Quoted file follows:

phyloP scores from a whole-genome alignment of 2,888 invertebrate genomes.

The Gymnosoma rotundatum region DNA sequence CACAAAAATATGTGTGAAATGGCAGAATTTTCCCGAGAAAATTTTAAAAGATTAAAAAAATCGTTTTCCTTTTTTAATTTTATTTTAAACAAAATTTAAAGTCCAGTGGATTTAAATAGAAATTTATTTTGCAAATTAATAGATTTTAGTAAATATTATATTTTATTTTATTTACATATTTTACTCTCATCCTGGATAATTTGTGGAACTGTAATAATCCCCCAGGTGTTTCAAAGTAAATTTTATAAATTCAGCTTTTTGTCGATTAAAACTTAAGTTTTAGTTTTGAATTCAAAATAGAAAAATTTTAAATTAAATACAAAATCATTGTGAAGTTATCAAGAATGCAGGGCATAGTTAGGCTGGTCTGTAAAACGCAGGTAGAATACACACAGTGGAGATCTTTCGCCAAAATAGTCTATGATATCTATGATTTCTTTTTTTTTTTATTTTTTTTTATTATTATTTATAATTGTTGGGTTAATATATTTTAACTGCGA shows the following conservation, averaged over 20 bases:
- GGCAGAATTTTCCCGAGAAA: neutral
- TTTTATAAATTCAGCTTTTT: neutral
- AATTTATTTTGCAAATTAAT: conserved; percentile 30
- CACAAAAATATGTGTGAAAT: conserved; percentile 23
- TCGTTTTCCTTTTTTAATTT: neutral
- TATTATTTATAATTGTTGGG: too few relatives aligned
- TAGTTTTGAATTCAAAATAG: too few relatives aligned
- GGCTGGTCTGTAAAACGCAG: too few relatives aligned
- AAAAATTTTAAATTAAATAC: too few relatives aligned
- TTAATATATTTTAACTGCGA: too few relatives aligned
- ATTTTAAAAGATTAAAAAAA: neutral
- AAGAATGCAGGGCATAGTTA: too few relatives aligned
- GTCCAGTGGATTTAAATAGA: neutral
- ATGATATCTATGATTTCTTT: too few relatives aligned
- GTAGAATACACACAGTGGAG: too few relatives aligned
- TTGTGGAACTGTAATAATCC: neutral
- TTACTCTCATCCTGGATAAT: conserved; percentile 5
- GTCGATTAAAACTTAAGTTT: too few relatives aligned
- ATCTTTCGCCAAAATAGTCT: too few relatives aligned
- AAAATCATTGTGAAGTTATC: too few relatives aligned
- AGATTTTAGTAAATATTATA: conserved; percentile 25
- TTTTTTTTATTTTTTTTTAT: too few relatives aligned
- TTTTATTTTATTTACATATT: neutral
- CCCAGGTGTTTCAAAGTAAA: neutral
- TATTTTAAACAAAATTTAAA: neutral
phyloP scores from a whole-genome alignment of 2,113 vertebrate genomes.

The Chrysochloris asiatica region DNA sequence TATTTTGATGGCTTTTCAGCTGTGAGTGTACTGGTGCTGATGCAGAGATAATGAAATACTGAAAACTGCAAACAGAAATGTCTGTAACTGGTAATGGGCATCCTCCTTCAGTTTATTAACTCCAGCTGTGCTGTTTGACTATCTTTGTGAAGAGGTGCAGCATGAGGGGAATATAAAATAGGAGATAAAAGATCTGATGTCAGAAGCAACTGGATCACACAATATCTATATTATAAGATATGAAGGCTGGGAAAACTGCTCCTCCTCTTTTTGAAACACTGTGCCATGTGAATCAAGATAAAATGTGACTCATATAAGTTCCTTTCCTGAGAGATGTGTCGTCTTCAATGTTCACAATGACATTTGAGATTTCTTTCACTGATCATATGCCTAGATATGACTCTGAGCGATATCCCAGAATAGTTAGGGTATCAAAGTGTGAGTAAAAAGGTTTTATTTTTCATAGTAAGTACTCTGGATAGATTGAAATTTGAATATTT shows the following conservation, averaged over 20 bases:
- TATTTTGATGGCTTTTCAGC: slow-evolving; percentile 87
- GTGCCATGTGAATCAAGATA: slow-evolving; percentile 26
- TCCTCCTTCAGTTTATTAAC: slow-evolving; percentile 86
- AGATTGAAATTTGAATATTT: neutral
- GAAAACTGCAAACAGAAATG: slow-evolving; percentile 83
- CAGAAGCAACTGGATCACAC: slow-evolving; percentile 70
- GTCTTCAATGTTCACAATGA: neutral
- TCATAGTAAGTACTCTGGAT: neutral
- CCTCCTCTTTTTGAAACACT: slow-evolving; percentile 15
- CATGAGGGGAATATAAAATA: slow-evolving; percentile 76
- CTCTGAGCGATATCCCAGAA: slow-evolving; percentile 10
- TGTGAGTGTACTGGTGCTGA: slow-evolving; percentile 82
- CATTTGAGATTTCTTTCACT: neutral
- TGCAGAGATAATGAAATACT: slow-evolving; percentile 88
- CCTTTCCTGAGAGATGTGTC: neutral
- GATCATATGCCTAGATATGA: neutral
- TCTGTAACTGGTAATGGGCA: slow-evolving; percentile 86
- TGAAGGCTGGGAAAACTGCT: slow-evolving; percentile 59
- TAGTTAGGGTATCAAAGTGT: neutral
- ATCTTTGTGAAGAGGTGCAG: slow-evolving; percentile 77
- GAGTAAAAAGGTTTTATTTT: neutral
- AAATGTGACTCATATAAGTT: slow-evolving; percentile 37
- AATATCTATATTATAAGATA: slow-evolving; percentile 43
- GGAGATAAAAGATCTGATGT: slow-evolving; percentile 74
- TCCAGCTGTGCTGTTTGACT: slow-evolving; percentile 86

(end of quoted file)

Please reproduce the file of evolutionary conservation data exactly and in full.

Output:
phyloP scores from a whole-genome alignment of 2,888 invertebrate genomes.

The Gymnosoma rotundatum region DNA sequence CACAAAAATATGTGTGAAATGGCAGAATTTTCCCGAGAAAATTTTAAAAGATTAAAAAAATCGTTTTCCTTTTTTAATTTTATTTTAAACAAAATTTAAAGTCCAGTGGATTTAAATAGAAATTTATTTTGCAAATTAATAGATTTTAGTAAATATTATATTTTATTTTATTTACATATTTTACTCTCATCCTGGATAATTTGTGGAACTGTAATAATCCCCCAGGTGTTTCAAAGTAAATTTTATAAATTCAGCTTTTTGTCGATTAAAACTTAAGTTTTAGTTTTGAATTCAAAATAGAAAAATTTTAAATTAAATACAAAATCATTGTGAAGTTATCAAGAATGCAGGGCATAGTTAGGCTGGTCTGTAAAACGCAGGTAGAATACACACAGTGGAGATCTTTCGCCAAAATAGTCTATGATATCTATGATTTCTTTTTTTTTTTATTTTTTTTTATTATTATTTATAATTGTTGGGTTAATATATTTTAACTGCGA shows the following conservation, averaged over 20 bases:
- GGCAGAATTTTCCCGAGAAA: neutral
- TTTTATAAATTCAGCTTTTT: neutral
- AATTTATTTTGCAAATTAAT: conserved; percentile 30
- CACAAAAATATGTGTGAAAT: conserved; percentile 23
- TCGTTTTCCTTTTTTAATTT: neutral
- TATTATTTATAATTGTTGGG: too few relatives aligned
- TAGTTTTGAATTCAAAATAG: too few relatives aligned
- GGCTGGTCTGTAAAACGCAG: too few relatives aligned
- AAAAATTTTAAATTAAATAC: too few relatives aligned
- TTAATATATTTTAACTGCGA: too few relatives aligned
- ATTTTAAAAGATTAAAAAAA: neutral
- AAGAATGCAGGGCATAGTTA: too few relatives aligned
- GTCCAGTGGATTTAAATAGA: neutral
- ATGATATCTATGATTTCTTT: too few relatives aligned
- GTAGAATACACACAGTGGAG: too few relatives aligned
- TTGTGGAACTGTAATAATCC: neutral
- TTACTCTCATCCTGGATAAT: conserved; percentile 5
- GTCGATTAAAACTTAAGTTT: too few relatives aligned
- ATCTTTCGCCAAAATAGTCT: too few relatives aligned
- AAAATCATTGTGAAGTTATC: too few relatives aligned
- AGATTTTAGTAAATATTATA: conserved; percentile 25
- TTTTTTTTATTTTTTTTTAT: too few relatives aligned
- TTTTATTTTATTTACATATT: neutral
- CCCAGGTGTTTCAAAGTAAA: neutral
- TATTTTAAACAAAATTTAAA: neutral
phyloP scores from a whole-genome alignment of 2,113 vertebrate genomes.

The Chrysochloris asiatica region DNA sequence TATTTTGATGGCTTTTCAGCTGTGAGTGTACTGGTGCTGATGCAGAGATAATGAAATACTGAAAACTGCAAACAGAAATGTCTGTAACTGGTAATGGGCATCCTCCTTCAGTTTATTAACTCCAGCTGTGCTGTTTGACTATCTTTGTGAAGAGGTGCAGCATGAGGGGAATATAAAATAGGAGATAAAAGATCTGATGTCAGAAGCAACTGGATCACACAATATCTATATTATAAGATATGAAGGCTGGGAAAACTGCTCCTCCTCTTTTTGAAACACTGTGCCATGTGAATCAAGATAAAATGTGACTCATATAAGTTCCTTTCCTGAGAGATGTGTCGTCTTCAATGTTCACAATGACATTTGAGATTTCTTTCACTGATCATATGCCTAGATATGACTCTGAGCGATATCCCAGAATAGTTAGGGTATCAAAGTGTGAGTAAAAAGGTTTTATTTTTCATAGTAAGTACTCTGGATAGATTGAAATTTGAATATTT shows the following conservation, averaged over 20 bases:
- TATTTTGATGGCTTTTCAGC: slow-evolving; percentile 87
- GTGCCATGTGAATCAAGATA: slow-evolving; percentile 26
- TCCTCCTTCAGTTTATTAAC: slow-evolving; percentile 86
- AGATTGAAATTTGAATATTT: neutral
- GAAAACTGCAAACAGAAATG: slow-evolving; percentile 83
- CAGAAGCAACTGGATCACAC: slow-evolving; percentile 70
- GTCTTCAATGTTCACAATGA: neutral
- TCATAGTAAGTACTCTGGAT: neutral
- CCTCCTCTTTTTGAAACACT: slow-evolving; percentile 15
- CATGAGGGGAATATAAAATA: slow-evolving; percentile 76
- CTCTGAGCGATATCCCAGAA: slow-evolving; percentile 10
- TGTGAGTGTACTGGTGCTGA: slow-evolving; percentile 82
- CATTTGAGATTTCTTTCACT: neutral
- TGCAGAGATAATGAAATACT: slow-evolving; percentile 88
- CCTTTCCTGAGAGATGTGTC: neutral
- GATCATATGCCTAGATATGA: neutral
- TCTGTAACTGGTAATGGGCA: slow-evolving; percentile 86
- TGAAGGCTGGGAAAACTGCT: slow-evolving; percentile 59
- TAGTTAGGGTATCAAAGTGT: neutral
- ATCTTTGTGAAGAGGTGCAG: slow-evolving; percentile 77
- GAGTAAAAAGGTTTTATTTT: neutral
- AAATGTGACTCATATAAGTT: slow-evolving; percentile 37
- AATATCTATATTATAAGATA: slow-evolving; percentile 43
- GGAGATAAAAGATCTGATGT: slow-evolving; percentile 74
- TCCAGCTGTGCTGTTTGACT: slow-evolving; percentile 86